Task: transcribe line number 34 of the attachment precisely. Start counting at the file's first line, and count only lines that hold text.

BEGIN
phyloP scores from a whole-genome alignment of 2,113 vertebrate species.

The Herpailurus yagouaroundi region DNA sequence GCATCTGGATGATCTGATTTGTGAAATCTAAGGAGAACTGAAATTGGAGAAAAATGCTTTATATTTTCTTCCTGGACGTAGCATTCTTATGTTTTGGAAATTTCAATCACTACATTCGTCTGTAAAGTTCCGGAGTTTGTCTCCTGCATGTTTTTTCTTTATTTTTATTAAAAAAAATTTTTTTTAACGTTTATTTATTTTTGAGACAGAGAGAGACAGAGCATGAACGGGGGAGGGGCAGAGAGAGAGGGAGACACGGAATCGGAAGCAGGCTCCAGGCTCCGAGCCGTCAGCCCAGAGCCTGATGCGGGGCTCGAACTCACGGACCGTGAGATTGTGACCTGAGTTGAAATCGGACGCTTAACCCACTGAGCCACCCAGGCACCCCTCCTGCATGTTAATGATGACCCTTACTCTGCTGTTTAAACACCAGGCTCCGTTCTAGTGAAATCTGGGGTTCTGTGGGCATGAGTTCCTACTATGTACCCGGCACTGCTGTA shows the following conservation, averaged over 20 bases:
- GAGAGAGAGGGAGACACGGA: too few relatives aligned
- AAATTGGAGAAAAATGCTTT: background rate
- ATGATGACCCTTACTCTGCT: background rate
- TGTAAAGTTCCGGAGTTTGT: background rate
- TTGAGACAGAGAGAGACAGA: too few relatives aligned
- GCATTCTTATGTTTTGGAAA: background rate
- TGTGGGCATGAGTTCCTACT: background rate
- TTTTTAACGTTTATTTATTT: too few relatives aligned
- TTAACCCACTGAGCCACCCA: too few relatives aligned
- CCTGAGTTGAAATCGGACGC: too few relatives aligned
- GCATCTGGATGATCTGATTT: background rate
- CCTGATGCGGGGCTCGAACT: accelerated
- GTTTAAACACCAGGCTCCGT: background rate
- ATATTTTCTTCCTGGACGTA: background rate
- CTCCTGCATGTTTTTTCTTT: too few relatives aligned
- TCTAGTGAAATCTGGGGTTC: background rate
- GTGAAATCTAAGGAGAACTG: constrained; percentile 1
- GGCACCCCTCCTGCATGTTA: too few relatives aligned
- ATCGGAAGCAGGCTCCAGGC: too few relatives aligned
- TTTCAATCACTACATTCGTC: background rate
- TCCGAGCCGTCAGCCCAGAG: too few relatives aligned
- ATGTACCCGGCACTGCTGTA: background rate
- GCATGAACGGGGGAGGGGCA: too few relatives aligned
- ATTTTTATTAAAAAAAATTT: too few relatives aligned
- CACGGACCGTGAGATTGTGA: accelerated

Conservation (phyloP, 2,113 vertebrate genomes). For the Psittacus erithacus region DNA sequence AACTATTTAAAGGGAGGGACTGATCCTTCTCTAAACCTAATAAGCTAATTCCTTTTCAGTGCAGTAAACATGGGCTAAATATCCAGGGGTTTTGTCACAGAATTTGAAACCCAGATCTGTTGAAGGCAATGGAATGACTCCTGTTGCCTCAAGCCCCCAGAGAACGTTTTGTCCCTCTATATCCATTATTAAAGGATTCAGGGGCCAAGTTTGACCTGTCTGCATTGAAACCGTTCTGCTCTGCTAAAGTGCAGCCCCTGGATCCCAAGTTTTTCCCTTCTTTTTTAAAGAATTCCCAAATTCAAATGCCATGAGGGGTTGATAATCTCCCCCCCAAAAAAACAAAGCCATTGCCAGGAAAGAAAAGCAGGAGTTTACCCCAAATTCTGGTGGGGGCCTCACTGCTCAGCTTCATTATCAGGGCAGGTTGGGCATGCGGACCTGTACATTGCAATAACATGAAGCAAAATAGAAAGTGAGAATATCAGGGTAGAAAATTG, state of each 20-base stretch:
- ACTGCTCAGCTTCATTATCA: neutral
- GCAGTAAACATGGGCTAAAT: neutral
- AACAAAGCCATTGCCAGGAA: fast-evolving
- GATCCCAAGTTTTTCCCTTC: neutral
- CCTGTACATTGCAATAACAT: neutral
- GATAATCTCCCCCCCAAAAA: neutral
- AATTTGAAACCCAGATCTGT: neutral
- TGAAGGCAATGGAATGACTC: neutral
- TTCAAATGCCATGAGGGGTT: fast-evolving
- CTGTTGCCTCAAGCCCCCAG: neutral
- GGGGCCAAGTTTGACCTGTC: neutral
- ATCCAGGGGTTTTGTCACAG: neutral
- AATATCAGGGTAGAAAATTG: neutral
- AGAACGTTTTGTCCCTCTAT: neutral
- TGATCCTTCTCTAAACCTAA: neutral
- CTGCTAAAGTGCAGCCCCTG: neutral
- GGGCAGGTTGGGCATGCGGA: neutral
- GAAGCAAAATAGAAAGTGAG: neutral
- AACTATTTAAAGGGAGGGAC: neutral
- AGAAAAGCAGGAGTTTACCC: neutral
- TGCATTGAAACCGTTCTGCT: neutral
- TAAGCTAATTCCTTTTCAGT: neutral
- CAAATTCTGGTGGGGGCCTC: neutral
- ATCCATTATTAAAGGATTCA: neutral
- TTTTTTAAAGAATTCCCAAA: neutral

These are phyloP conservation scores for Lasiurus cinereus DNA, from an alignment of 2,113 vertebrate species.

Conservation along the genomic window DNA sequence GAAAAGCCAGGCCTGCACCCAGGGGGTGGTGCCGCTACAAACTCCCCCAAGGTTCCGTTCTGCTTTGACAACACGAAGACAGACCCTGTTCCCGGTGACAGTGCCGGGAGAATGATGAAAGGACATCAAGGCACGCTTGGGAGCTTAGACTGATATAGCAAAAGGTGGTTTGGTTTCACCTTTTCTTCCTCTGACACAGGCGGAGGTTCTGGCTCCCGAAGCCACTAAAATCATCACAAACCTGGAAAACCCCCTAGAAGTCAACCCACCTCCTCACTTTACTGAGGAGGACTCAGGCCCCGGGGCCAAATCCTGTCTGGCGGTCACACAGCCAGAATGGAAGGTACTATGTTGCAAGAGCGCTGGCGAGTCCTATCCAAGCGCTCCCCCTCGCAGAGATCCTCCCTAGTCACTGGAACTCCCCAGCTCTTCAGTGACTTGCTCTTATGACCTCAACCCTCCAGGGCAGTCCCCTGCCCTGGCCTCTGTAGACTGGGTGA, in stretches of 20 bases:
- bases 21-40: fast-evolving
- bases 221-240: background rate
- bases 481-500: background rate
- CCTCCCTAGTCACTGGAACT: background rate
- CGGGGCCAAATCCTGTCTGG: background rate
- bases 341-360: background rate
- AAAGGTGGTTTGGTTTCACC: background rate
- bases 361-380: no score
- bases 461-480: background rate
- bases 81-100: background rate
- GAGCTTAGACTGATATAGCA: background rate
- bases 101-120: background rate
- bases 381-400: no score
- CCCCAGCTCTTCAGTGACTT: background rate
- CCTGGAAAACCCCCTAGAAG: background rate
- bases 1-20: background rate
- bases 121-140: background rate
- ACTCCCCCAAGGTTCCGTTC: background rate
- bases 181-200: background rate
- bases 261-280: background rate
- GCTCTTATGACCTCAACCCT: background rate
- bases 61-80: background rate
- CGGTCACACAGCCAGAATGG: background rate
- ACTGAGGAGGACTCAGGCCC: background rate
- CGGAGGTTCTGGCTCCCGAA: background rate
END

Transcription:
- GATAATCTCCCCCCCAAAAA: neutral